Sunday is Mother’s Day. To all the moms (and dads who fill that role) out there, I wish you a happy day and offer gratitude for what you do.
Being a mother is often a thankless job. Setting aside one day a year to honor all that moms do is just not enough — but it’s a start.
There is so much to being a mother. It’s a 24-hour-a-day job that involves being a caretaker, doctor, cook, housekeeper, teacher/tutor, activities director, taxi driver and more.
Sometimes we also have to take on the role of veterinarian to help with injured animals our little ones bring home, or funeral director when the goldfish they won at the school carnival dies.
We must also be advice counselors, fashion consultants and fortune tellers.
For many of us, these tasks come on top of having a job outside of the home.
Nothing prepares you for what it means to be a mom. Babysitting isn’t the same, nor is caring for a younger sibling.
I became a stepmother before I had children of my own. Even that isn’t quite the same.
And once you become a mother, it’s a role that continues long past the time your kids are grown and have moved out of the house. Mothers worry about their children. It doesn’t matter how old they are or even if they have children of their own. Mothers just worry.
As with many things linked closely with one’s emotions, I have a love-hate relationship with Mother’s Day.
I am grateful for my mother and all the wisdom she has imparted, and continues to impart. I am grateful for her love of my husband and our children, and for the friendship we developed once I became an adult.
Though I try to let her know year-round how glad I am she is in my life and how thankful I am for all that she did and does. I’m happy to give her special attention on the second Sunday in May.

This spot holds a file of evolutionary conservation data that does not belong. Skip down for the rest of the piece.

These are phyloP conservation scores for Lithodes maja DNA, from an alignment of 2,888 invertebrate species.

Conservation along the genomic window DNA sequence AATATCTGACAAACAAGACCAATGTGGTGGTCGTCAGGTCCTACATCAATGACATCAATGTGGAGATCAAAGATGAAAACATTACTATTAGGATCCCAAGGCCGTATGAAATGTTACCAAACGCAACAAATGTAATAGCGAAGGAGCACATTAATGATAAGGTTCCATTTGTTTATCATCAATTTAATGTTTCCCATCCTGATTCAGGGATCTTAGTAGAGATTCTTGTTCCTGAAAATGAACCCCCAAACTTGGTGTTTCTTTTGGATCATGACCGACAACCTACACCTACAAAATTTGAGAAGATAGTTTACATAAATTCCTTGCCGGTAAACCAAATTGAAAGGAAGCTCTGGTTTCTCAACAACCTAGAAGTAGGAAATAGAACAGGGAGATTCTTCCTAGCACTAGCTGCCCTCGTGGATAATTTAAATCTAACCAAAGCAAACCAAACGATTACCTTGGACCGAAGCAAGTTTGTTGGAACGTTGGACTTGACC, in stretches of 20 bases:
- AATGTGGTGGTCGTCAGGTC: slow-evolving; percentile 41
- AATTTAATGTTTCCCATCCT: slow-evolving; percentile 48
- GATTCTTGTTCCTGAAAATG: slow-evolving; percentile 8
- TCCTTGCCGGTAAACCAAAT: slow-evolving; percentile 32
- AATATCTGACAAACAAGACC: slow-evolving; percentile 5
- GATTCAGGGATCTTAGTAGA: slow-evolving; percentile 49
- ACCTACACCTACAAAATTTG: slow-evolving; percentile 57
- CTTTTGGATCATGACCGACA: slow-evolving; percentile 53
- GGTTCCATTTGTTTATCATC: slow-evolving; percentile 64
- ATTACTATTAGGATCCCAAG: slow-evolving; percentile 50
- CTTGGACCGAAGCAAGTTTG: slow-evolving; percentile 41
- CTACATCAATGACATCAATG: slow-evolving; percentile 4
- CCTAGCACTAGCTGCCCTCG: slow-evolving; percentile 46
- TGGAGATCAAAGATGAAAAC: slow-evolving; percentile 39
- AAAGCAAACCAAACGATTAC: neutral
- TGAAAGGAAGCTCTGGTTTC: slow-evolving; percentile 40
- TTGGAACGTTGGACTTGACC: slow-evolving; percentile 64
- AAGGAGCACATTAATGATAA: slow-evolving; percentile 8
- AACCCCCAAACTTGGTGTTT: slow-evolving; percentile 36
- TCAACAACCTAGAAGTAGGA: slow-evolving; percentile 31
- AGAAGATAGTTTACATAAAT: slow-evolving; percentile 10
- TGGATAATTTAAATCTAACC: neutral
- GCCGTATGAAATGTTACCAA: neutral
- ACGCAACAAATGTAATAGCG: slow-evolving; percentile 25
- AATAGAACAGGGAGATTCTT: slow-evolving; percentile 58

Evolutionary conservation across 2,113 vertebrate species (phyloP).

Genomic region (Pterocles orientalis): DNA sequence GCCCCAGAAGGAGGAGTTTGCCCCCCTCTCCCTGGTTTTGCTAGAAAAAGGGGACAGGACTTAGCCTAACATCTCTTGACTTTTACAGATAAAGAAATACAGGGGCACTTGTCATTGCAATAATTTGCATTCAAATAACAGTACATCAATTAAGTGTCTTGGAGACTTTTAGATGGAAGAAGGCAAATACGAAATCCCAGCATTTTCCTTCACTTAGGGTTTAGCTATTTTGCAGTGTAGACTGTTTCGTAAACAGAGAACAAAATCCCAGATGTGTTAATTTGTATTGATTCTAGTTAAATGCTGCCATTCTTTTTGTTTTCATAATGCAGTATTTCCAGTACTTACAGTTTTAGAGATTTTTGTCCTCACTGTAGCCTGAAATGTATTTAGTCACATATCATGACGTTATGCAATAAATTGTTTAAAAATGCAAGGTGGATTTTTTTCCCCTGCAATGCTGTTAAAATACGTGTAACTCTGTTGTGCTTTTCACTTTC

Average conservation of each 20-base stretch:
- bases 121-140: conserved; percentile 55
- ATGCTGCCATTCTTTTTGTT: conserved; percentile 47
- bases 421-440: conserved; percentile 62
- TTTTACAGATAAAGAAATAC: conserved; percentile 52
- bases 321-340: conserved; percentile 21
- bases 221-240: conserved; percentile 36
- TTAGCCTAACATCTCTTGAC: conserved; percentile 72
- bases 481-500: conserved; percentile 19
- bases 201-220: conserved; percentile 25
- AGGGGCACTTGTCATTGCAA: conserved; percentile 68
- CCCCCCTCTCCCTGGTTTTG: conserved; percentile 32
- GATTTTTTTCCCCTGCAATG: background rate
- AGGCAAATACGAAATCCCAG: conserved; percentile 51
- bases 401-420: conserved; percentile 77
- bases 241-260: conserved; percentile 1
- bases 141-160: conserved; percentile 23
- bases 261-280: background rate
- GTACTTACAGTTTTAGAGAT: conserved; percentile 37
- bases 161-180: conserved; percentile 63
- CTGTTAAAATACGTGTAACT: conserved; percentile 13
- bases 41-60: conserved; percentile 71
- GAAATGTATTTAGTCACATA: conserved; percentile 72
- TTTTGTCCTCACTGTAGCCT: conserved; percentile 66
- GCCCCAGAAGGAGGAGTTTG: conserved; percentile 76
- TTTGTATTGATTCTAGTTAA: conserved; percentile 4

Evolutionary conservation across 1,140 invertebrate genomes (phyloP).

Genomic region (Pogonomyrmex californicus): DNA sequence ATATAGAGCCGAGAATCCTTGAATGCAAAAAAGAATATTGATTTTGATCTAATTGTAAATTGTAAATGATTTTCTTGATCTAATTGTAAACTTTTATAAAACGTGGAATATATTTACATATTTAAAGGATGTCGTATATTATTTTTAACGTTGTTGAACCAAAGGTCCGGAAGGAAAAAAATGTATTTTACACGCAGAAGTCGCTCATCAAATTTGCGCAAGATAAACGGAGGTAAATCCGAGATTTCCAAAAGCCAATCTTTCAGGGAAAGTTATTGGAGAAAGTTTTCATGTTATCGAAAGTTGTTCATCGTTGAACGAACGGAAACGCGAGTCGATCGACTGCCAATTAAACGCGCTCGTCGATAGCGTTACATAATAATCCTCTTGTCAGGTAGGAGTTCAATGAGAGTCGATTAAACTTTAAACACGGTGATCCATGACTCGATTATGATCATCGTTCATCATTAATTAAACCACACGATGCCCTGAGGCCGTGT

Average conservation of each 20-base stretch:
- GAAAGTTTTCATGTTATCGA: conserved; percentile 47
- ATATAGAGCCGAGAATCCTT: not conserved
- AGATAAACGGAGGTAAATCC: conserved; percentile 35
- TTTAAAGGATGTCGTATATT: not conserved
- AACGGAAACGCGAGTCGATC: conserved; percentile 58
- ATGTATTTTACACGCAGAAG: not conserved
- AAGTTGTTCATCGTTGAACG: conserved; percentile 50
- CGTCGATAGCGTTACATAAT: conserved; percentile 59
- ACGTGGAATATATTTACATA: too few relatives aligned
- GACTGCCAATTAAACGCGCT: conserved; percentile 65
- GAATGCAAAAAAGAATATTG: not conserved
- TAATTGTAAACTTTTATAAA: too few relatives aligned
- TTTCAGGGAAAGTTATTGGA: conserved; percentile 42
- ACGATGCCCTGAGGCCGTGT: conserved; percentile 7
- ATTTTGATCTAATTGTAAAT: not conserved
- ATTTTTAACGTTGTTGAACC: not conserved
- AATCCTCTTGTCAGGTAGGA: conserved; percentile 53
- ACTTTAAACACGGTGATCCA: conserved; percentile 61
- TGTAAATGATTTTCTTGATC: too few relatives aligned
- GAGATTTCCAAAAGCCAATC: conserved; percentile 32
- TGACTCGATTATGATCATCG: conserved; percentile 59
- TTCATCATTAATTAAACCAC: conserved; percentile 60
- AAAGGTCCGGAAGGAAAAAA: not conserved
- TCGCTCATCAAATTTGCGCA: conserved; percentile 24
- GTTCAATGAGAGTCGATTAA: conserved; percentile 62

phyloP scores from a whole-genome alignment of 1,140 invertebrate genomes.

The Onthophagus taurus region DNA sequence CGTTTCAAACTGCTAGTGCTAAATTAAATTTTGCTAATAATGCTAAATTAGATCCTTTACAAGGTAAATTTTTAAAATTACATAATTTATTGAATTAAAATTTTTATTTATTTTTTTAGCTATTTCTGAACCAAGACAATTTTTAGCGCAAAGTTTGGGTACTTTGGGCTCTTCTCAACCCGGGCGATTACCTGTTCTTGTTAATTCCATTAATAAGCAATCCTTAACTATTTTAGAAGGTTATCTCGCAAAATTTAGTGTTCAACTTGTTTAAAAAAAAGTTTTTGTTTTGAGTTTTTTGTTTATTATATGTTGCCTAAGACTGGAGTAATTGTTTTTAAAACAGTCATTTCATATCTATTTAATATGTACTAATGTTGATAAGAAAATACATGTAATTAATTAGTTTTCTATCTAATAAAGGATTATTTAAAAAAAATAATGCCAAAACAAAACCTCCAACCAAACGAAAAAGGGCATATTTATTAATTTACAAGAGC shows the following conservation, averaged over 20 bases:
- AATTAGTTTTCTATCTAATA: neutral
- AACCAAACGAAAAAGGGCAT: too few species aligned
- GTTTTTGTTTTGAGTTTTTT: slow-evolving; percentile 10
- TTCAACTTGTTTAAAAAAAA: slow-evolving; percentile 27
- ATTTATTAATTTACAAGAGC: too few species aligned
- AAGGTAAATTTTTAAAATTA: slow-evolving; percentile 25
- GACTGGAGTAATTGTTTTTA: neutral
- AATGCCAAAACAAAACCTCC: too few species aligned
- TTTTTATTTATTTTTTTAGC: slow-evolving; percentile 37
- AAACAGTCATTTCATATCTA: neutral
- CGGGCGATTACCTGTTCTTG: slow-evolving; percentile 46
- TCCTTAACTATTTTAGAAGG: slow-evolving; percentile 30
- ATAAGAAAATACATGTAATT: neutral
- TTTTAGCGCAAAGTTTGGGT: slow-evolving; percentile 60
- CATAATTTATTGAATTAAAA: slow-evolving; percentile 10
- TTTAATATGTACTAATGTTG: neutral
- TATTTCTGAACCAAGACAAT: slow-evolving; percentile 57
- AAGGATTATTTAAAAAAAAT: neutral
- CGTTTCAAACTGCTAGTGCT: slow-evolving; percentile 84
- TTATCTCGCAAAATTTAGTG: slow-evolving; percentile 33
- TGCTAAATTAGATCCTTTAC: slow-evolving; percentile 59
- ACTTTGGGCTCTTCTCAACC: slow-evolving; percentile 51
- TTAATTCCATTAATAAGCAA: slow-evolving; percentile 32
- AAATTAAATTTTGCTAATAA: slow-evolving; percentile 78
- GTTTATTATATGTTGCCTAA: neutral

When it comes to my own role as a mother, that’s when it starts to get tricky.
There have been days that made happy memories I will treasure for the rest of my life and there have been days that bring me to tears when I think of them. There are days when I love and like my children and am glad they came into my life. And there are days when I really dislike my children and would like to end this role called parenthood.
I would guess I’m not alone in those feelings and Mother’s Day just magnifies them.
Long before I became a mother, I longed to be a mom. It was a hard and arduous journey, full of extreme highs and lows. I know about the struggles of infertility and feel immense sympathy for those facing those issues.
I understand the pain that comes with miscarriage and the dreams it dashes.
I know that designating a day, even if it is just one day a year, to celebrate motherhood inflicts deep wounds in those who have yet to experience motherhood or those who cannot experience it. The day serves as a heartbreaking reminder of what could be.
The day may also bring feelings of guilt for those who chose not to follow traditional lifestyles, knowing that parenthood was not something they wanted in their lives. Or it could serve as a day that reaffirms those decisions.
For those who have lost their mothers, it brings sad and happy memories.
Just as the role of mother seems simple at first glance but gets more complicated as you look at all it entails, so does the day to celebrate moms.
The weather forecasters are predicting a beautiful, sunny day, so however you choose to celebrate or not celebrate, I hope you can make it special. It will make your mom proud.
Hali Bernstein Saylor is editor of the Boulder City Review. She can be reached at firstname.lastname@example.org or at 702-586-9523. Follow @HalisComment on Twitter.